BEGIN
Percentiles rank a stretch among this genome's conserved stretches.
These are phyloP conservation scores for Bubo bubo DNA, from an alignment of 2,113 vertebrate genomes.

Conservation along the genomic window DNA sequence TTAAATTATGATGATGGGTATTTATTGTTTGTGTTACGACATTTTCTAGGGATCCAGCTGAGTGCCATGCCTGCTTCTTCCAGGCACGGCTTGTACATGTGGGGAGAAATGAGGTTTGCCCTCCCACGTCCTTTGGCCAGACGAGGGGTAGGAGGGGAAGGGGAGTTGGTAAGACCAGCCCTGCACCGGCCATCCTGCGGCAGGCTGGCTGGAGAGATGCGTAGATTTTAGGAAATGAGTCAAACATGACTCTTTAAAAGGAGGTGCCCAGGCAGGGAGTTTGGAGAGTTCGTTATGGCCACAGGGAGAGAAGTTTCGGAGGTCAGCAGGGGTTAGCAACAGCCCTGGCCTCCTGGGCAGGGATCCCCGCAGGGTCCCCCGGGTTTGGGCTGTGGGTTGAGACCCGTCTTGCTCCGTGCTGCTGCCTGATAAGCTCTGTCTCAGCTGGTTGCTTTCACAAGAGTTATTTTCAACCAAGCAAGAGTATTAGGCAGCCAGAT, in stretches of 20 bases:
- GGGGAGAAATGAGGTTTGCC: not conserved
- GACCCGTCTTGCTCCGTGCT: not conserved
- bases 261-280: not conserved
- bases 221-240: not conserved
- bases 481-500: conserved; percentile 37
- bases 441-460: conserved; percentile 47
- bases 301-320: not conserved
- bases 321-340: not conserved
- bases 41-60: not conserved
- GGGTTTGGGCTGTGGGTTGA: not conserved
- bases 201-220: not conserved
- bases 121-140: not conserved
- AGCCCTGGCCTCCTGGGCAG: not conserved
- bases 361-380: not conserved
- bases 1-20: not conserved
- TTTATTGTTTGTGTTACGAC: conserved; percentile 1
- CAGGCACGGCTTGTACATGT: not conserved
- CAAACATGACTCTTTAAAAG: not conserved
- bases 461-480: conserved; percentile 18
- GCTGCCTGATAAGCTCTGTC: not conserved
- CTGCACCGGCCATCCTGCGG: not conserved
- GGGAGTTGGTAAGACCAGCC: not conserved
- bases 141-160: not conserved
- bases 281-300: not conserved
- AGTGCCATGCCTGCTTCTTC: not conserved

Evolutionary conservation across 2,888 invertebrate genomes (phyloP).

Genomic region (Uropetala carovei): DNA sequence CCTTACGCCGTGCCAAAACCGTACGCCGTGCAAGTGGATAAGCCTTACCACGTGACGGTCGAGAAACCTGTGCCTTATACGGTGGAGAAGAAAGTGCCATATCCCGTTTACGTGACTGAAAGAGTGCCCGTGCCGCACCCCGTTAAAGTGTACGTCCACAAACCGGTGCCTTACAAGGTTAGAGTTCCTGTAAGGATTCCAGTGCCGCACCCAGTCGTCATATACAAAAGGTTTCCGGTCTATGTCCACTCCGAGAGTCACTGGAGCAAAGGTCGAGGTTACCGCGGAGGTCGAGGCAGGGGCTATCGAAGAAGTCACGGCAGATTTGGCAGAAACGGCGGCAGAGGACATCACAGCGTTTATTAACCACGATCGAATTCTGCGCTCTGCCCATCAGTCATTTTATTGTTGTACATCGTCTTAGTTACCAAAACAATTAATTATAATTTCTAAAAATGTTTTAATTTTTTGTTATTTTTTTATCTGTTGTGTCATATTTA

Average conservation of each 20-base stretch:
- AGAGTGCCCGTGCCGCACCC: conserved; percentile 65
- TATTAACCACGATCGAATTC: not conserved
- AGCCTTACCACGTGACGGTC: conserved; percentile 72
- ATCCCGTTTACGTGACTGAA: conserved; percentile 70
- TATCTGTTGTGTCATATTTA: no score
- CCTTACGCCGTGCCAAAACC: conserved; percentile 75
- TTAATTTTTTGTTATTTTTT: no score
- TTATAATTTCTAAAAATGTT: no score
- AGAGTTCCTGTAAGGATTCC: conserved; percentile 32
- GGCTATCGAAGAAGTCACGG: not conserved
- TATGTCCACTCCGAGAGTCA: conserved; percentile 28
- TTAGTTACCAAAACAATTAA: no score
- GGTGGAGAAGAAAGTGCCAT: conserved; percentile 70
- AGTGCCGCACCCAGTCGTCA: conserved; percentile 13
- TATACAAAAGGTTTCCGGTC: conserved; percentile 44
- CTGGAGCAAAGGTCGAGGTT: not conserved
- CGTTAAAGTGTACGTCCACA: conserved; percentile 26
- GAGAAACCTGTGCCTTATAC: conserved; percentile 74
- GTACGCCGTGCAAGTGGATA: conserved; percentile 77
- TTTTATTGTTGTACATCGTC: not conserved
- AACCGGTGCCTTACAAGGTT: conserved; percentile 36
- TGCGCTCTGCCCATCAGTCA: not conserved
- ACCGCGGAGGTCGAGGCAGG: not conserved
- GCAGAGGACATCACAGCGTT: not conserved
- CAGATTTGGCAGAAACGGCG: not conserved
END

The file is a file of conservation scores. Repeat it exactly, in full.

Percentiles rank a stretch among this genome's conserved stretches.
These are phyloP conservation scores for Bubo bubo DNA, from an alignment of 2,113 vertebrate genomes.

Conservation along the genomic window DNA sequence TTAAATTATGATGATGGGTATTTATTGTTTGTGTTACGACATTTTCTAGGGATCCAGCTGAGTGCCATGCCTGCTTCTTCCAGGCACGGCTTGTACATGTGGGGAGAAATGAGGTTTGCCCTCCCACGTCCTTTGGCCAGACGAGGGGTAGGAGGGGAAGGGGAGTTGGTAAGACCAGCCCTGCACCGGCCATCCTGCGGCAGGCTGGCTGGAGAGATGCGTAGATTTTAGGAAATGAGTCAAACATGACTCTTTAAAAGGAGGTGCCCAGGCAGGGAGTTTGGAGAGTTCGTTATGGCCACAGGGAGAGAAGTTTCGGAGGTCAGCAGGGGTTAGCAACAGCCCTGGCCTCCTGGGCAGGGATCCCCGCAGGGTCCCCCGGGTTTGGGCTGTGGGTTGAGACCCGTCTTGCTCCGTGCTGCTGCCTGATAAGCTCTGTCTCAGCTGGTTGCTTTCACAAGAGTTATTTTCAACCAAGCAAGAGTATTAGGCAGCCAGAT, in stretches of 20 bases:
- GGGGAGAAATGAGGTTTGCC: not conserved
- GACCCGTCTTGCTCCGTGCT: not conserved
- bases 261-280: not conserved
- bases 221-240: not conserved
- bases 481-500: conserved; percentile 37
- bases 441-460: conserved; percentile 47
- bases 301-320: not conserved
- bases 321-340: not conserved
- bases 41-60: not conserved
- GGGTTTGGGCTGTGGGTTGA: not conserved
- bases 201-220: not conserved
- bases 121-140: not conserved
- AGCCCTGGCCTCCTGGGCAG: not conserved
- bases 361-380: not conserved
- bases 1-20: not conserved
- TTTATTGTTTGTGTTACGAC: conserved; percentile 1
- CAGGCACGGCTTGTACATGT: not conserved
- CAAACATGACTCTTTAAAAG: not conserved
- bases 461-480: conserved; percentile 18
- GCTGCCTGATAAGCTCTGTC: not conserved
- CTGCACCGGCCATCCTGCGG: not conserved
- GGGAGTTGGTAAGACCAGCC: not conserved
- bases 141-160: not conserved
- bases 281-300: not conserved
- AGTGCCATGCCTGCTTCTTC: not conserved

Evolutionary conservation across 2,888 invertebrate genomes (phyloP).

Genomic region (Uropetala carovei): DNA sequence CCTTACGCCGTGCCAAAACCGTACGCCGTGCAAGTGGATAAGCCTTACCACGTGACGGTCGAGAAACCTGTGCCTTATACGGTGGAGAAGAAAGTGCCATATCCCGTTTACGTGACTGAAAGAGTGCCCGTGCCGCACCCCGTTAAAGTGTACGTCCACAAACCGGTGCCTTACAAGGTTAGAGTTCCTGTAAGGATTCCAGTGCCGCACCCAGTCGTCATATACAAAAGGTTTCCGGTCTATGTCCACTCCGAGAGTCACTGGAGCAAAGGTCGAGGTTACCGCGGAGGTCGAGGCAGGGGCTATCGAAGAAGTCACGGCAGATTTGGCAGAAACGGCGGCAGAGGACATCACAGCGTTTATTAACCACGATCGAATTCTGCGCTCTGCCCATCAGTCATTTTATTGTTGTACATCGTCTTAGTTACCAAAACAATTAATTATAATTTCTAAAAATGTTTTAATTTTTTGTTATTTTTTTATCTGTTGTGTCATATTTA

Average conservation of each 20-base stretch:
- AGAGTGCCCGTGCCGCACCC: conserved; percentile 65
- TATTAACCACGATCGAATTC: not conserved
- AGCCTTACCACGTGACGGTC: conserved; percentile 72
- ATCCCGTTTACGTGACTGAA: conserved; percentile 70
- TATCTGTTGTGTCATATTTA: no score
- CCTTACGCCGTGCCAAAACC: conserved; percentile 75
- TTAATTTTTTGTTATTTTTT: no score
- TTATAATTTCTAAAAATGTT: no score
- AGAGTTCCTGTAAGGATTCC: conserved; percentile 32
- GGCTATCGAAGAAGTCACGG: not conserved
- TATGTCCACTCCGAGAGTCA: conserved; percentile 28
- TTAGTTACCAAAACAATTAA: no score
- GGTGGAGAAGAAAGTGCCAT: conserved; percentile 70
- AGTGCCGCACCCAGTCGTCA: conserved; percentile 13
- TATACAAAAGGTTTCCGGTC: conserved; percentile 44
- CTGGAGCAAAGGTCGAGGTT: not conserved
- CGTTAAAGTGTACGTCCACA: conserved; percentile 26
- GAGAAACCTGTGCCTTATAC: conserved; percentile 74
- GTACGCCGTGCAAGTGGATA: conserved; percentile 77
- TTTTATTGTTGTACATCGTC: not conserved
- AACCGGTGCCTTACAAGGTT: conserved; percentile 36
- TGCGCTCTGCCCATCAGTCA: not conserved
- ACCGCGGAGGTCGAGGCAGG: not conserved
- GCAGAGGACATCACAGCGTT: not conserved
- CAGATTTGGCAGAAACGGCG: not conserved